Mountainwatch | Chris Booth
The other day I went skiing with my dad at Mt Hotham. I had a few days to kill on my way from Sydney to Melbourne, before boarding a ferry to Tasmania to ski Australia’s most epic and untapped ski resort – Ben Lomond – and the old man thought he’d skip work for a couple of days and join me for the drive. He hadn’t had a day off since May and was yet to make a single turn all winter.
It wasn’t always like that, dad used to take me and my sister down to Perisher every weekend. When it was good he’d call mum on Sunday arvo and say something like “the kids really want to stay another day, seriously, it never gets this good.” He’d put us on speaker and we’d be in the back just begging to let us have Monday off. It was a total cop out but it always worked on mum.
Back in the day dad used to stand in as a stunt double for Chuck Norris when he was too scared. The old man tearing it up in the early 90s, mum knitted that sweater for him.
We drove from Sydney after work and made Albury by 11. We got a couple of beers and booked the cheapest motel we could find, one of those ones with electric blankets that could burst into flames at any moment and where the carpet is thick maroon and has the faintest whiff of cigarettes. When we got up to Hotham the next morning it was kind of mucky and dank, the warm beginnings of another classic winter storm. I watched as a chairlift came up out of the fog, passed overhead, and continued on into the fog. I wasn’t all that keen, but dad was just frothing, even just to be out of the city.
The chairlift to infinity.
We headed straight for Heavenly valley chair. It was a full whiteout at the top with a crusty layer of drizzle-freeze. Lower down the snow had a wetter, creamy feel about it. “Seriously how good is this”, dad said looking out from the chairlift, “it never gets this good.”
Dad was just plain excited to be out cruising his favourite hill – gives you some perspective for next time you look outside and can’t be bothered.
After a few thigh burners we traversed out to Gotcha Ridge and Mary’s Slide. It was variable but once you got into it there were some great turns. I skied behind dad and tried keeping in with the same turns as him. I remembered how much I used to love doing that, trying to stay in his tracks and make big sprays with my skis like he would. It struck me that I hadn’t gone skiing with him in over ten years.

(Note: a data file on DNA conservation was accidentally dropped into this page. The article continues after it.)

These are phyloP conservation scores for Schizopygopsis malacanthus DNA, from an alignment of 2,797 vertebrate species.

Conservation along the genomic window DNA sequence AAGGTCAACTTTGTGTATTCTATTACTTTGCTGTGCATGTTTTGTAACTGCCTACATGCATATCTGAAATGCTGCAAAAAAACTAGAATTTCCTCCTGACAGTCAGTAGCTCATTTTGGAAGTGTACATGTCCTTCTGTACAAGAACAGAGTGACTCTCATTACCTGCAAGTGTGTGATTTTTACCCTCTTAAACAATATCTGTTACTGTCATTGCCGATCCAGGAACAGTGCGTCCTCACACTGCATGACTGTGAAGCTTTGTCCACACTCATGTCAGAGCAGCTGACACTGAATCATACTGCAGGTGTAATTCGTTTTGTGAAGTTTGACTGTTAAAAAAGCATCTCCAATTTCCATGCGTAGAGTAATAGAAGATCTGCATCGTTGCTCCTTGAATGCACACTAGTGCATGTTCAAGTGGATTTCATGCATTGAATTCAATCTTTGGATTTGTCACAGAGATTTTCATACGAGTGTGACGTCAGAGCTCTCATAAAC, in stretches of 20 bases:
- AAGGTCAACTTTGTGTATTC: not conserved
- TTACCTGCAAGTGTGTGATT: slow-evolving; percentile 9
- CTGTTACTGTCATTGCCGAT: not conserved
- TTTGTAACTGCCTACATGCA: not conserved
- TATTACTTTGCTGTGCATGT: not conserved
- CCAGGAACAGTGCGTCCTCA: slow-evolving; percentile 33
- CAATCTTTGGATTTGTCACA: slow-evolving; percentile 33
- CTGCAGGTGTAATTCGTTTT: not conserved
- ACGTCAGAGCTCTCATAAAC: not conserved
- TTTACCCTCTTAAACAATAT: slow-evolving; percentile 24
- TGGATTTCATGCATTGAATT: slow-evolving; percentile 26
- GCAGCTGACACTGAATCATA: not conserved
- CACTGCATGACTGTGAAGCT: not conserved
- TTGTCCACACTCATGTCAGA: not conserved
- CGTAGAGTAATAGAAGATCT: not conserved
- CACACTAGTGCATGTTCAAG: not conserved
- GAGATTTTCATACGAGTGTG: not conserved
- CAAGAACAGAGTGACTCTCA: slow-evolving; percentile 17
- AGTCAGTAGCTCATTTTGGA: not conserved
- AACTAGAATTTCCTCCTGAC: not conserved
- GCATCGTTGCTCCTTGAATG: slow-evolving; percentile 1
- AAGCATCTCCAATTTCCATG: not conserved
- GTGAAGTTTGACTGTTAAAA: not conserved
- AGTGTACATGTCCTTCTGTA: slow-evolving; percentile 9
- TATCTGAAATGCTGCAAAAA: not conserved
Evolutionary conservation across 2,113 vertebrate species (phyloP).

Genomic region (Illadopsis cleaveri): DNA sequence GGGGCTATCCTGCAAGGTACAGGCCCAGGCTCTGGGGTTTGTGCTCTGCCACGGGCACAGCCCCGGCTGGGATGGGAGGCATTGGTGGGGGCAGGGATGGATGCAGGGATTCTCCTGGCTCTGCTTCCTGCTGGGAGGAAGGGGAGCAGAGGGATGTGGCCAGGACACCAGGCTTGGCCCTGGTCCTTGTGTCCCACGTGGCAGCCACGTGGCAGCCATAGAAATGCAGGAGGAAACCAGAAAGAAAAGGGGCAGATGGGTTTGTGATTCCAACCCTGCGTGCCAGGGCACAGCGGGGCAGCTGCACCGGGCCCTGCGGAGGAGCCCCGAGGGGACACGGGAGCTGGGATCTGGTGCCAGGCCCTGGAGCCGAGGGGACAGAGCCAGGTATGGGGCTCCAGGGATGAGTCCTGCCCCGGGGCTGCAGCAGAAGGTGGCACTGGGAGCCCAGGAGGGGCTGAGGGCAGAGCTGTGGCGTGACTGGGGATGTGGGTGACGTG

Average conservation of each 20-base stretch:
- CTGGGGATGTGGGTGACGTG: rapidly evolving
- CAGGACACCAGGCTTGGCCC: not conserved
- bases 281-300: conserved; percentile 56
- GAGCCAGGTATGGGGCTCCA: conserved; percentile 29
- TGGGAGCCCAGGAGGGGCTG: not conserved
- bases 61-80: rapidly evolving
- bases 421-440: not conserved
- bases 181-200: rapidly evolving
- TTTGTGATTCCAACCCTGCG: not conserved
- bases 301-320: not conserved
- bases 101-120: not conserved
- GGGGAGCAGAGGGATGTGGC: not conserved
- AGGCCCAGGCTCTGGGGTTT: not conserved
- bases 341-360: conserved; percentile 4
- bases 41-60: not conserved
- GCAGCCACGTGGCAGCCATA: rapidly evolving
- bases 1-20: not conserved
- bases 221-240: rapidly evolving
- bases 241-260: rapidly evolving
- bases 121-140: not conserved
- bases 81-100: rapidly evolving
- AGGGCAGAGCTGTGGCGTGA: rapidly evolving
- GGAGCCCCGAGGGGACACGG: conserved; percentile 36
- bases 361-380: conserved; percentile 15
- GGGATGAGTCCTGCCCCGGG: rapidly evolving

Same hill, different day. Trying to make turns like my dad.
Image:: Dom Kieler/Rip Curl
Dad got prostate cancer two years ago. It was pretty brutal. He made it, but it took its toll, and for a while there he just seemed a lot, I don’t know, older. We skied out through the gully on the return to Heavenly chair, and as I passed him along the trail it occurred to me that for a moment there it didn’t look like I’d have the chance to go skiing with my old man today.
“Another one?” I said back at the lift line. “Yeah but this time I want to go wide out off Orchard,” he said, “you see Spargo’s on the way out? It’s all groomed but no one’s skied it.”
I had seen it, but I guess in the average conditions it still didn’t really appeal to me get out there. I’d been spoiled by so many good days this winter that I really wasn’t that psyched on the day. Dad’s froth was a real reminder about just how lucky we are to be up in these mountains at all, and not in the city, or worse, some hospital bed somewhere.
Day of the season. Dad got first tracks on every fresh groomer Hotham had open.
When we got to Spargo’s I cruised halfway down slope so I could get a few phone pics of him. He blazed right past me, yewing himself as his turns opened out with increasing speed. I followed. The snow was untouched corduroy, but with a creamy, forgiving texture brought about by the humid air and fog. There was an extraordinary feeling of smoothness you don’t usually get. With more speed I cranked deeper into my turns and, by the bottom, was making some of the best of the season.
By the time I got my phone out to snap a pic dad was already coming down, this was the best I could do.
“How insane was that!” said dad looking back uphill from the gully, “surely this has to be one of the days of the season! I reckon I’d prefer that over a pow day.”
For another opportunity to go skiing with my old man, I’d probably take that over a pow day too…
In this year’s issue of Chillfactor we named the Ten Most Underrated Moves in Skiing. I reckon the list covers the field pretty well, but I think I might have found number 11: Go skiing with your dad.
As featured in Chillfactor, on all good newsstands now, illustration by Nanda Ormond
There’s still plenty of winter left. Give your dad a call and ask him if he wants to go for a ski. Or if you’re a dad, maybe it’s time you call your kids and invite yourself on their next trip? And if for some reason your dad won’t go skiing with you, give my old man a call, he won’t say no.
Being the best day of the season, dad and I skied from first lifts to last lifts, because a day spent in the mountains is always the best day ever.
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